Tuesday, September 09, 2014

"The Remaining Resources" offers a more graphic version of the "Rapture" than "Leftovers" (or even Duchovny's 1991 film on the topic)


The Remaining”, by Casey La Scala, is a new film from Sony Affirm, that makes a rather lightweight argument for faith in the midst of horrific events surrounding the rapture.  This is mostly horror, almost of the “Legion” variety (with a bit of “Skyline”).  The movie was shot in Wilmington, NC, with a climactic scene near a drawbridge over a sound near US-17, over which I drove once in 1993.  The University of North Carolina at Wilmington (UNC) film school helped produce the film, so some of the credits are probably for students. OK, I could say this is the first “Christian horror” film that I have seen.

The film begins with a glitzy wedding scene, that might have fit into ABC’s “Revenge”.  It also reminded me of the first half of “Melancholia” (the latter being a much better film, Nov. 21, 2011).  In all the merriment, that is supposed to lead to wedding night consummation (in a Christian world where people avoid any sexuality before marriage), some people get on an elevator in the atrium of the hotel hosting the event.  (I guess there’s such a place in Wilmington, right on the shore, in the path of hurricanes.)  Suddenly, both members of an older couple (parents) drop dead, then do some other people.  In the atrium, maybe a third of the people have dropped.  In all the panic, it takes a while to figure out that this is “The Rapture”. In fact, that was the title of a famous 1991 film by Michael Tolkin with David Duchovny and Mimi Rogers, where things happen more gradually (but wind up with a prison let-out).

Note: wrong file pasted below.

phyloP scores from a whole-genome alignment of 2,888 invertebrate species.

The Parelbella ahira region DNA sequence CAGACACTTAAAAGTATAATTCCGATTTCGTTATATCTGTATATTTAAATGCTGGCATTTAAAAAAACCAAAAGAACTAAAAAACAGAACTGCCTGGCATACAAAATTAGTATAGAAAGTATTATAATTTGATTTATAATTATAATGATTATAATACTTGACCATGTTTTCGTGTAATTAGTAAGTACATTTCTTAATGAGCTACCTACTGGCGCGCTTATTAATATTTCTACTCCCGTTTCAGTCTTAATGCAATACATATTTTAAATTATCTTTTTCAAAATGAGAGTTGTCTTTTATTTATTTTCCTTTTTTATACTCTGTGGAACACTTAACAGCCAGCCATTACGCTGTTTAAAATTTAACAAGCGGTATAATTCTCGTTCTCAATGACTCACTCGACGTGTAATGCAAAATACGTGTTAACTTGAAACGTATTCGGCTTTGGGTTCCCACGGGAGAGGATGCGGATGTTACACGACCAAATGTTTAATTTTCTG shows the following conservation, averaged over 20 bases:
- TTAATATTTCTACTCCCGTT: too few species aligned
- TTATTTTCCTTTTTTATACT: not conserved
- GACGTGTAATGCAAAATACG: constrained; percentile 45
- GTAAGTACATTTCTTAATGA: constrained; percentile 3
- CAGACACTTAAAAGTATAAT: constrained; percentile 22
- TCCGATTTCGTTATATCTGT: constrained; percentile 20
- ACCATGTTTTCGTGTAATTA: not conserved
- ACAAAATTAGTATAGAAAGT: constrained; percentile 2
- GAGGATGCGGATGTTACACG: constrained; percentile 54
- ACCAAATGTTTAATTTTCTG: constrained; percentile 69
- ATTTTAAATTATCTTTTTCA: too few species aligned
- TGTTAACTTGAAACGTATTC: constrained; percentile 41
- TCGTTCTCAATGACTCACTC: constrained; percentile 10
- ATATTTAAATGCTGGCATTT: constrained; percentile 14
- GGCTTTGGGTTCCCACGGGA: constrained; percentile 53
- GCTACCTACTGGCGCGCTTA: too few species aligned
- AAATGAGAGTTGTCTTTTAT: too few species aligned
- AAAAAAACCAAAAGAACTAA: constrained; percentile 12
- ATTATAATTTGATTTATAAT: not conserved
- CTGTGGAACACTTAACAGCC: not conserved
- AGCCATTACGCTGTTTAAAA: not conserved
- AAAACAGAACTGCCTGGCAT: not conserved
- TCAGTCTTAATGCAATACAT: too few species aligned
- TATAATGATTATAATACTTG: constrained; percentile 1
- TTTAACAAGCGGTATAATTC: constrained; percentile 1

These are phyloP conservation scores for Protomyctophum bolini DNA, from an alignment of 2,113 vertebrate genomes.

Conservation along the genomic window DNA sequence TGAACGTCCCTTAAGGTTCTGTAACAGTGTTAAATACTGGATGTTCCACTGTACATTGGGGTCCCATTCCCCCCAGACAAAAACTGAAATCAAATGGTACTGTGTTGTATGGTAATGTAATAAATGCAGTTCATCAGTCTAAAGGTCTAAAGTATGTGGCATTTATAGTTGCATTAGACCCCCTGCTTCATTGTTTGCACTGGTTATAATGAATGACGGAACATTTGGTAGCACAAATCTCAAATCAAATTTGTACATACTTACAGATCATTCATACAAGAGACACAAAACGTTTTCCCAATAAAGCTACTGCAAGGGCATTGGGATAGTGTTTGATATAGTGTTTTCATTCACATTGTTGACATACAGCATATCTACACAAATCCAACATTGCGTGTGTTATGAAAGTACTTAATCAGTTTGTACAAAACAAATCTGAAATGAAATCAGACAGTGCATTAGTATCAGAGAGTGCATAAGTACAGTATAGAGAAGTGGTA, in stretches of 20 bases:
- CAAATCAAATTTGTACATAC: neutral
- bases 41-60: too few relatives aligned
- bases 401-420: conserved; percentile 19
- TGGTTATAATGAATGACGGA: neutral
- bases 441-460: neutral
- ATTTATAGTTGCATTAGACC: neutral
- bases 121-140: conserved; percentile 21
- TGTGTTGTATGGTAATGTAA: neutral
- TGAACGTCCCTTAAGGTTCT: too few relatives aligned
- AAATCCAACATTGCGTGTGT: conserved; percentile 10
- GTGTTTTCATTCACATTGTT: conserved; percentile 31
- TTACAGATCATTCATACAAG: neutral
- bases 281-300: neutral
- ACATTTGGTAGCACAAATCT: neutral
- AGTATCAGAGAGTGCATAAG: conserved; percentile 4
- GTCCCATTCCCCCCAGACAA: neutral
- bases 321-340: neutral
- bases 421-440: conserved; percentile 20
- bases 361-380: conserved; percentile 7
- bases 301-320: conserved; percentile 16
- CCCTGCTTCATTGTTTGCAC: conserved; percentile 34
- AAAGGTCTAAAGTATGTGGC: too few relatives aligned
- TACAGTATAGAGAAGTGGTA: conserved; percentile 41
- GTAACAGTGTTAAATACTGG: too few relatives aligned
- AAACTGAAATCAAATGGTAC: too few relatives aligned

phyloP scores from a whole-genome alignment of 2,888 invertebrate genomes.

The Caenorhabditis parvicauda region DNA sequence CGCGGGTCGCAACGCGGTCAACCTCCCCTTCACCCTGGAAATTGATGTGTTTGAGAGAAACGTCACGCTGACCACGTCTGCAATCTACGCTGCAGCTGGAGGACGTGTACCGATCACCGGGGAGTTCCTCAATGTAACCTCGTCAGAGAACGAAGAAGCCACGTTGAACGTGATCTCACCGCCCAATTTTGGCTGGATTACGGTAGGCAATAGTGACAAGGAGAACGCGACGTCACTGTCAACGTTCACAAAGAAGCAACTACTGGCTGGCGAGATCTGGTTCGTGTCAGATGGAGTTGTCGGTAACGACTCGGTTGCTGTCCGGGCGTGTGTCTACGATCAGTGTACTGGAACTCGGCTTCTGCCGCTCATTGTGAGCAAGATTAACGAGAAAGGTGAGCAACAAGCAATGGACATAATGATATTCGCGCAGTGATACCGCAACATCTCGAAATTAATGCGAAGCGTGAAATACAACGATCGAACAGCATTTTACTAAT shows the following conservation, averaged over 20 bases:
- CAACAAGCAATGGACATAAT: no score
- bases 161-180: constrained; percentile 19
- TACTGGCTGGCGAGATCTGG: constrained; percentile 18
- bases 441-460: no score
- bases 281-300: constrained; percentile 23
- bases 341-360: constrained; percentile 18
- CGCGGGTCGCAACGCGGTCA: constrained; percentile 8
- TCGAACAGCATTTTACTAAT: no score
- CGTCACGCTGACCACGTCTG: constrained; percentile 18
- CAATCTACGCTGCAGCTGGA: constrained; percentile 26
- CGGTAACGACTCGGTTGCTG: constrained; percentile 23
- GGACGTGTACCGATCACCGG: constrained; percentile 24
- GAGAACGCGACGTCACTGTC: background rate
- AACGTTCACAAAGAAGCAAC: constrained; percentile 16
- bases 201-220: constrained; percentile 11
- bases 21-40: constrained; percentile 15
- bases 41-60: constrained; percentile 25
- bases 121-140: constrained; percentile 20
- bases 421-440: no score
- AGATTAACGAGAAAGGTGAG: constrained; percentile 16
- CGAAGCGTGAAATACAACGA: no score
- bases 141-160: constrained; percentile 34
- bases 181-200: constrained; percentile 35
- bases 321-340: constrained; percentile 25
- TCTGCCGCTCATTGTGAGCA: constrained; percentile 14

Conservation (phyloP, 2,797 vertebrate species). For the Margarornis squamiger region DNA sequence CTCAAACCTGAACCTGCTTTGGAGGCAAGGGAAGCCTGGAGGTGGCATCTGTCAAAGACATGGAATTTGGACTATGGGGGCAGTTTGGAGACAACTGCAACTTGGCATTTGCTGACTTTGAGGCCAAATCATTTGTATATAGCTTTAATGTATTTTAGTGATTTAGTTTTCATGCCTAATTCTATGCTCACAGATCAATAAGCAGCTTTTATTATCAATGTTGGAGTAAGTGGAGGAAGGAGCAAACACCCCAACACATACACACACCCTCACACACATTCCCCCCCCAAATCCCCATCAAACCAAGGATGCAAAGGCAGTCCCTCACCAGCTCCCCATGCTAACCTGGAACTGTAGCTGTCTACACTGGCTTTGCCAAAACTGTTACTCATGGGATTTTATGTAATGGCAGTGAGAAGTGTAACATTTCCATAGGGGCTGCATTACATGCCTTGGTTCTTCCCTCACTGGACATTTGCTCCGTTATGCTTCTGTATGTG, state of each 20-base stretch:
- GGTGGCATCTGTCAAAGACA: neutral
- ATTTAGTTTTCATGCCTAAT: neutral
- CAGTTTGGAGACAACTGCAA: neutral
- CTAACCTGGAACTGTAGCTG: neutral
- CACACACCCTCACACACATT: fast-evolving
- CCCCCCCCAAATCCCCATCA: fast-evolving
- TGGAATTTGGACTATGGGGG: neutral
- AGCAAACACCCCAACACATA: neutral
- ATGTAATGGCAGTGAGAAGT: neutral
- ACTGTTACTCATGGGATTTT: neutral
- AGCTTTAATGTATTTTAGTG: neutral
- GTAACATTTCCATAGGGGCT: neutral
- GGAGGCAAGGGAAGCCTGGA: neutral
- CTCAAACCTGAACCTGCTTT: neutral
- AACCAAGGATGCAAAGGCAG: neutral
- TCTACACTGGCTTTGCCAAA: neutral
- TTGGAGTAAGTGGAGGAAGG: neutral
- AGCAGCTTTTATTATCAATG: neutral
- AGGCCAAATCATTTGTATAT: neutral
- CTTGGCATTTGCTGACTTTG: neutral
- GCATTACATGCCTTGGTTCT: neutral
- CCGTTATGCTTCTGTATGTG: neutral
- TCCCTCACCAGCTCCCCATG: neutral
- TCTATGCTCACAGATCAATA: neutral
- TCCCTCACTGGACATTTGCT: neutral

Indeed, the heavens descend.  There are tornadoes, earthquakes, and hail, and then the demons at night sweep down like aliens and snatch unbelievers and dispatch them.  These fallen angels are a lot more sinister than “Friday’s Aliens”.  Most of the good kids (Johnny Picar, Shaun Sipos, Bryan Delchart and Alexa Pena Vega) flee to a church, which gets attacked.  There is a pastor who decides he had to become a real pastor and show real faith, which he realizes he never had.  One of the kids has been running around videotaping everything, Cloverfield-style, so the movie has the edge of hand-held, dogme filmmaking (no doubt taught at UNC). 
The movie differs from the HBO series “The Leftovers” (TV blog, July 1, 2014) in that the bodies of the “raptured” to remain on earth as corpses, and the movie also differs in that it presents the immediate aftermath of the global catastrophe. (To be honest, the HBO show never explicitly explains that the disappeared people were "raptured" although it makes a lot of the "Guilty Remnant".) Amazingly, the power and Internet function well enough for the government to broadcast emergency messages (like in “Goodbye World”, here Aug. 21), and chase everyone to that military triage center where, at the very end, everybody is fodder for the “devil tornadoes”.  There is a good theological question as to whether those that “remain” (that means, “got detention” in middle school) can be saved if they demonstrate faith during the coming Tribulations.
When I lived in Dallas in the 1980s, I heard a lot about “The Rapture”, even from Rev, Don Eastman one Sunday night at MCC in early 1983.  On the radio (often on when I “drove friendly” all over the state) pastors would carry on the “pre-Tribulation” vs. “post-Tribulation” rapture. 
The official site calls the film “The Remaining Resources”, here

I saw this film at the AMC Tysons in northern Virginia. 

Wikipedia attribution link of the shot of the Cape Fear Memorial Bridge is here.   That does bring to mind the 1991 film “Cape Fear”, by Martin Scorsese (Universal, actually shown at Tribeca) with Robert De Niro and Nick Nolte, where an released prisoner stalks the family of the lawyer who had defended him unsuccessfully.  There is a bit of rapture even in this concept.  I recall seeing that film at the Shirlington more than 20 years ago.  

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